SWEET HOME, Ore. – No charges will be filed against the jet ski operator involved in a fatal accident near Sweet Home in July.
A letter from the Linn County District Attorney’s Office to Detective Colin Pyle with the Linn County Sheriff’s Office is shedding more light on what happened that day.
- July 20: JET SKI ACCIDENT SENDS TWO CHILDREN TO THE HOSPITAL
- July 21: INVESTIGATION CONTINUES INTO VIOLENT JET SKI ACCIDENT
- July 23: BOY DIES AFTER JET SKI ACCIDENT NEAR SWEET HOME
- July 24: SWEET HOME REMEMBERS CHILD KILLED IN JET SKI ACCIDENT
- July 24: HUNDREDS GATHER TO SUPPORT FAMILY OF 6-YEAR-OLD BOY
- July 25: SWEET HOME HELPING FAMILIES AFFECTED BY TRAGIC JET SKI ACCIDENT
- July 28: BUSINESSES RAISING FUNDS FOR FAMILIES OF JET SKI ACCIDENT VICTIMS
- Aug. 4: FUNDRAISER HELPING FAMILIES OF CHILDREN INVOLVED IN JET SKI ACCIDENT
Following an investigation by detectives and a review of the evidence, the district attorney’s office said they were unable to prove Antonio Cassanova-Gonzalez, 23, of Salem, was guilty of criminal negligence.
Zachary Maynard, 6, died three days after the accident and Kennedy Swenson, 6, was critically injured but survived.
According to the letter, Cassanova-Gonzalez was familiar with jet skis and had a boater education card, but the 2020 Sea-Doo he was operating that day at Foster Reservoir was relatively new to him.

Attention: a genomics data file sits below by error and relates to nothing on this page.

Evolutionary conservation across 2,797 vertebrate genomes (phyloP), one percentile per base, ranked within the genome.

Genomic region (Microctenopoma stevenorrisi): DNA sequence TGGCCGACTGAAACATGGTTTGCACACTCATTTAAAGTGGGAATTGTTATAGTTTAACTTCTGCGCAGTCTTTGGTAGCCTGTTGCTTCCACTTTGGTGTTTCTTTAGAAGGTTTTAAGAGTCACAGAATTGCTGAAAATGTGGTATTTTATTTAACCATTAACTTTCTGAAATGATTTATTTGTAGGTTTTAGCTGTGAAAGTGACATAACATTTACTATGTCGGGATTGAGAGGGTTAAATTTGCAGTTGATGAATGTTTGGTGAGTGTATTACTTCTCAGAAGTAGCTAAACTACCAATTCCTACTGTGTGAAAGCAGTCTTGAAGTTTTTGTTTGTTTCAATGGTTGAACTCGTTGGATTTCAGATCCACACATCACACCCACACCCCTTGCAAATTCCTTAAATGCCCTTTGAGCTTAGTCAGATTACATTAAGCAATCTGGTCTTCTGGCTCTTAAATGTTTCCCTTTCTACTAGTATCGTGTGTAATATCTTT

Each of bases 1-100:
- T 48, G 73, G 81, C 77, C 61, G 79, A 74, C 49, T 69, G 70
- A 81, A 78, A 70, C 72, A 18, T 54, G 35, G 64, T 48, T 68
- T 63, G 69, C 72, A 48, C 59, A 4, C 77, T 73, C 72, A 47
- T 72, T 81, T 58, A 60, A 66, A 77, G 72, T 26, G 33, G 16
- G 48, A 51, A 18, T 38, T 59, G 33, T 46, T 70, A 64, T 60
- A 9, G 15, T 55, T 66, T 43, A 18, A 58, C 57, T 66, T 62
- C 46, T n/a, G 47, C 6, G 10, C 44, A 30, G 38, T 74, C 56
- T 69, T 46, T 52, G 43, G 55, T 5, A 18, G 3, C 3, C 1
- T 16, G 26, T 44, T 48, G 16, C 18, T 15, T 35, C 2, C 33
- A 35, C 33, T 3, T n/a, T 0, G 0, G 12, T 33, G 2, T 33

He had stopped the jet ski and took off his life vest to take his shirt off but set the vest on the handlebar. The letter says it was this action that likely pressed the throttle down, causing the jet ski to accelerate and knocking Cassanova-Gonzalez off.
The kill switch, which is designed to stop a jet ski when the operator falls, was attached to the life vest, which is acceptable under Oregon law. However, because of this, the jet ski failed to stop and instead sped into the swim area at the reservoir, hitting the two children.
A boat picked up Cassanova-Gonzalez and brought him to shore.
There were no indications at the scene that the operator was impaired, and subsequent testing did not show signs of any illicit drugs or alcohol.
The letter adds Cassanova-Gonzalez cooperated with the investigation even after reports were forward to the DA’s office for review.
In order to level a charge of criminal negligence, the office said they would have to prove the man failed to be aware of a “substantial and unjustifiable” risk and that his actions were a “gross deviation” from the standard of care reasonable for the situation. They said they were unable to prove this within a reasonable doubt.
The DA’s office reviewed photos and more than 80 witness interviews, and the team visited the scene.
The letter ends with a statement regarding the victims: “We have learned through meeting with both families a little about the character of both these children. Zachary’s life will never be forgotten. It appears he touched the lives of many people in his short years of life. We wish all the best to Kennedy in her recovery.”